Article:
Beginning in the 1990s, the Hubble Space Telescope yielded improved observations. Among other things, it established that the missing dark matter in our galaxy cannot solely consist of inherently faint and small stars. The Hubble Deep Field, an extremely long exposure of a relatively empty part of the sky, provided evidence that there are about one hundred and seventy-five billion galaxies in the universe. Improved technology in detecting the spectra invisible to humans (radio telescopes, infra-red cameras, x-ray telescopes), allow detection of other galaxies that are not detected by Hubble. Particularly, galaxy surveys in the zone of avoidance (the region of the sky blocked by the Milky Way) have revealed a number of new galaxies.

Types of galaxies

Barred Spiral Galaxy NGC 1300
Spiral Galaxy NGC 3370
Elliptical Galaxy NGC 4881 and the Coma Cluster.jpg

Galaxies come in three main types: ellipticals, spirals, and irregulars. A slightly more extensive description of galaxy types based on their appearance is given by the Hubble sequence. Since the Hubble sequence is entirely based upon visual morphological type, it may miss certain important characteristics of galaxies such as star formation rate (in starburst galaxies) or activity in the core (in active galaxies).

Our own galaxy, the Milky Way, sometimes simply called the Galaxy (with uppercase), is a large disk-shaped barred spiral galaxy about 30 kiloparsecs or a hundred light millennia in diameter and three light millennia in thickness. It contains about 3×1011 (three hundred billion) stars and has a total mass of about 6×1011 (six hundred billion) times the mass of Sol.

In spiral galaxies, the spiral arms have the shape of approximate logarithmic spirals, a pattern that can be theoretically shown to result from a disturbance in a uniformly rotating mass of stars. Like the stars, the spiral arms also rotate around the center, but they do so with constant angular velocity. That means that stars pass in and out of spiral arms. The spiral arms are thought to be areas of high density or density waves. As stars move into an arm, they slow down, thus creating a higher density; this is akin to a "wave" of slowdowns moving along a highway full of moving cars. The arms are visible because the high density facilitates star formation and they therefore harbor many bright and young stars.

Despite the prominence of large elliptical and spiral galaxies, most galaxies in the universe appear to be dwarf galaxies. These tiny galaxies are about one hundred times smaller than the Milky Way, containing only a few billion stars. Many dwarf galaxies may orbit a single larger galaxy; the Milky Way has at least a dozen such satellites. Dwarf galaxies may also be classified as elliptical, spiral or irregular. Since small dwarf ellipticals bear little resemblance to large ellipticals, they are often called dwarf spheroidal galaxies instead.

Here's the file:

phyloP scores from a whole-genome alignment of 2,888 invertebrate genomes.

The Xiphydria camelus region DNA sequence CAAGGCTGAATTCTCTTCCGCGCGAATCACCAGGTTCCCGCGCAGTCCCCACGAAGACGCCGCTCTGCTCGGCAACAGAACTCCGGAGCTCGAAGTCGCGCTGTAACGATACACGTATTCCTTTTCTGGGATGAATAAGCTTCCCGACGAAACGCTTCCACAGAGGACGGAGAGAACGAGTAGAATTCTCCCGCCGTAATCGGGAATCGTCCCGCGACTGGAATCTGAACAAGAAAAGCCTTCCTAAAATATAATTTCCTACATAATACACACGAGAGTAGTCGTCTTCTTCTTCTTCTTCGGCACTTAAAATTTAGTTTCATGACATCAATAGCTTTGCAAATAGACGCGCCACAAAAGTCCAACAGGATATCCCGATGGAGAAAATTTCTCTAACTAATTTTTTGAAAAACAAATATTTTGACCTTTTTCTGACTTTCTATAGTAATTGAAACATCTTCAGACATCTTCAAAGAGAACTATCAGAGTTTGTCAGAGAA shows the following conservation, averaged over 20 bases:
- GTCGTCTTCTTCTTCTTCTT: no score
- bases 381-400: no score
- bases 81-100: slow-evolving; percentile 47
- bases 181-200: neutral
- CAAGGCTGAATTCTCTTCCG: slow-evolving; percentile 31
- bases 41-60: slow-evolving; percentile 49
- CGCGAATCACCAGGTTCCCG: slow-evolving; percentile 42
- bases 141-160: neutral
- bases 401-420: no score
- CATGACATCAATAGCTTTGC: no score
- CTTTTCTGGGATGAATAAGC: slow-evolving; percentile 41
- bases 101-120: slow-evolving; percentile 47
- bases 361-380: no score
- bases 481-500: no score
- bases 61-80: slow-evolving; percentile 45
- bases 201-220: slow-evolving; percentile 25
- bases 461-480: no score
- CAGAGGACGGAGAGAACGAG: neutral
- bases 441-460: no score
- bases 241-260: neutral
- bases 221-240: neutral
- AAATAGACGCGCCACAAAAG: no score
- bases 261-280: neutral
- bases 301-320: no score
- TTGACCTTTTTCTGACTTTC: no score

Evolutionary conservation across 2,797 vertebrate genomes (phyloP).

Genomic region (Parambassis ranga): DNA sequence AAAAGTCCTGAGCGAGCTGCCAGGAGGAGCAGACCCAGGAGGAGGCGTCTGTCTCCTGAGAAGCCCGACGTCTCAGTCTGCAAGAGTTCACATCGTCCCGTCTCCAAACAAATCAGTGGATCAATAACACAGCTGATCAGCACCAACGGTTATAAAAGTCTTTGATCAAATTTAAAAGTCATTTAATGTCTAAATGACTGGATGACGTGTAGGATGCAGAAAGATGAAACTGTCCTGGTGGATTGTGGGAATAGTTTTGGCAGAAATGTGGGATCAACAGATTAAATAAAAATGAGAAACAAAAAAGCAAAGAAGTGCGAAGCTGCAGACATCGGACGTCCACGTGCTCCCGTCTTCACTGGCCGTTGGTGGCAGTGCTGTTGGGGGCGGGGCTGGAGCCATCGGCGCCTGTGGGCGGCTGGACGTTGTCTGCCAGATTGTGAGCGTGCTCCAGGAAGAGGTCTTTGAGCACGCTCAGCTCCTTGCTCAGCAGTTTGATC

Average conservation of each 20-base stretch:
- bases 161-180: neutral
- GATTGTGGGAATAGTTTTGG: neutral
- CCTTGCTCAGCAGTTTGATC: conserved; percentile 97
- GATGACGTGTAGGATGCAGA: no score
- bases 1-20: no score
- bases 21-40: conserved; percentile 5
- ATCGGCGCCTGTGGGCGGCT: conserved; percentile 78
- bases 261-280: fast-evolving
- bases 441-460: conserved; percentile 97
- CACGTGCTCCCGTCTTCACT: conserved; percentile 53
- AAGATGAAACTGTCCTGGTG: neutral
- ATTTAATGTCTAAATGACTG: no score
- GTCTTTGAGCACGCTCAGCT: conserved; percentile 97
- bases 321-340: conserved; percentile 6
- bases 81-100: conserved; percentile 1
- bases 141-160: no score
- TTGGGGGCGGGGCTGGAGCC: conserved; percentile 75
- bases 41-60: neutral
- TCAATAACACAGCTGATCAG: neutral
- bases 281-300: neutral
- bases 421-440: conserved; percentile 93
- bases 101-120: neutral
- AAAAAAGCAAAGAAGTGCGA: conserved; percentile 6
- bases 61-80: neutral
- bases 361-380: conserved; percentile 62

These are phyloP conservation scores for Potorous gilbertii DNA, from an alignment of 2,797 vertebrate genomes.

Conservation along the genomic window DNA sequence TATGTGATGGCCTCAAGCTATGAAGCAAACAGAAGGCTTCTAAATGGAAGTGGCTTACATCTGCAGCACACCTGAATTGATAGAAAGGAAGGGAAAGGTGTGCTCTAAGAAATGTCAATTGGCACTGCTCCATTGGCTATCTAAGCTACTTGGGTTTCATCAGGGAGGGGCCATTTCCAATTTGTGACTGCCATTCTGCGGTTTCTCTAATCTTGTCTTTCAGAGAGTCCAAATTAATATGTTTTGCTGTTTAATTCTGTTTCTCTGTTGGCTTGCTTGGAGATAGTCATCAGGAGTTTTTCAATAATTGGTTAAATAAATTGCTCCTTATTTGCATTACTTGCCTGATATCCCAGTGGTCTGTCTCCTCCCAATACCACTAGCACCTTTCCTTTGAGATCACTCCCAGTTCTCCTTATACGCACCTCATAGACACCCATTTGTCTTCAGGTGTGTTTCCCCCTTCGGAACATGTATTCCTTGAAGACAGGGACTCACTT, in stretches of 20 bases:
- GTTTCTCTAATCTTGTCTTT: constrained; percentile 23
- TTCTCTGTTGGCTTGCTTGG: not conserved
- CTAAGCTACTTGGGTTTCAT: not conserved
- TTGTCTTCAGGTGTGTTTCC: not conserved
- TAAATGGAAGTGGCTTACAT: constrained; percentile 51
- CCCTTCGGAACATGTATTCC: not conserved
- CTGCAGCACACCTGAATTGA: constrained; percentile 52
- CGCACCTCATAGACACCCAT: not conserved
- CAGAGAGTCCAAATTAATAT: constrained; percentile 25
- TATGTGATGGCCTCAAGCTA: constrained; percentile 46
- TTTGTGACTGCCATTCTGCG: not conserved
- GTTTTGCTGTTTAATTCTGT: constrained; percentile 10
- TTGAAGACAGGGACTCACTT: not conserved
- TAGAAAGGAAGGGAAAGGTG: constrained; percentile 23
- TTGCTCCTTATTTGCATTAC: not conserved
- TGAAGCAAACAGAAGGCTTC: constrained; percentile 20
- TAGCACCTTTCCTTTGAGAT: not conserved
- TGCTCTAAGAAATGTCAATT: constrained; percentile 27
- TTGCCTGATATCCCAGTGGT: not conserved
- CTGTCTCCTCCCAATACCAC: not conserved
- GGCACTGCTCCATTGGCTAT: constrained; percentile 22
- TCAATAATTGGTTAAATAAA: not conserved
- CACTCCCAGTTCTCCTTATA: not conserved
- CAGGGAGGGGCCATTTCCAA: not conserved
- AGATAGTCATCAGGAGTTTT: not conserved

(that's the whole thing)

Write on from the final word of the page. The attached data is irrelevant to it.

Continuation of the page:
Active galaxies

For more information, see: Active galactic nucleus.

A portion of the galaxies we can observe are classified as active. That is, a significant portion of the total energy output from the galaxy is emitted by a source other than the stars, dust and interstellar medium. The standard model for such active galactic nucleus is based upon energy generation from matter falling into a supermassive black hole at the core region.

Galaxies that emit high-energy radiation in the form of x-rays are classified as Seyfert galaxies, quasars and blazars. Active galaxies that emit radio frequencies from relativistic jets erupting from the core are classified as Radio galaxies. A unified model of these types of active galaxies explains their differences based on the viewing angle of the observer.

Larger scale structures

Very few galaxies exist by themselves; these are known as field galaxies. Most galaxies are gravitationally bound to a number of other galaxies. Structures containing up to about 50 galaxies are called groups of galaxies, and larger structures containing many thousands of galaxies packed into an area a few megaparsecs across are called clusters. Clusters of galaxies are often dominated by a single giant elliptical galaxy, which over time tidally destroys its satellite galaxies and adds their mass to its own. Superclusters are giant collections containing tens of thousands of galaxies, found in clusters, groups and sometimes individually; at the supercluster scale, galaxies are arranged into sheets and filaments surrounding vast empty voids. Above this scale, the universe appears to be isotropic and homogeneous.

Our galaxy is a member of the Local Group, which it dominates together with the Andromeda Galaxy; overall the Local Group contains about thirty galaxies in a space about one megaparsec across. The Local Group is part of the Virgo Supercluster, which is dominated by the Virgo Cluster (of which our Galaxy is not a member).

Galaxy formation and evolution

For more information, see: Galaxy formation and evolution.

The study of galactic formation and evolution attempts to answer questions regarding how galaxies formed and their evolutionary path over the history of the universe. Some theories on this field have now become widely accepted, but it is still an active area of study in astrophysics.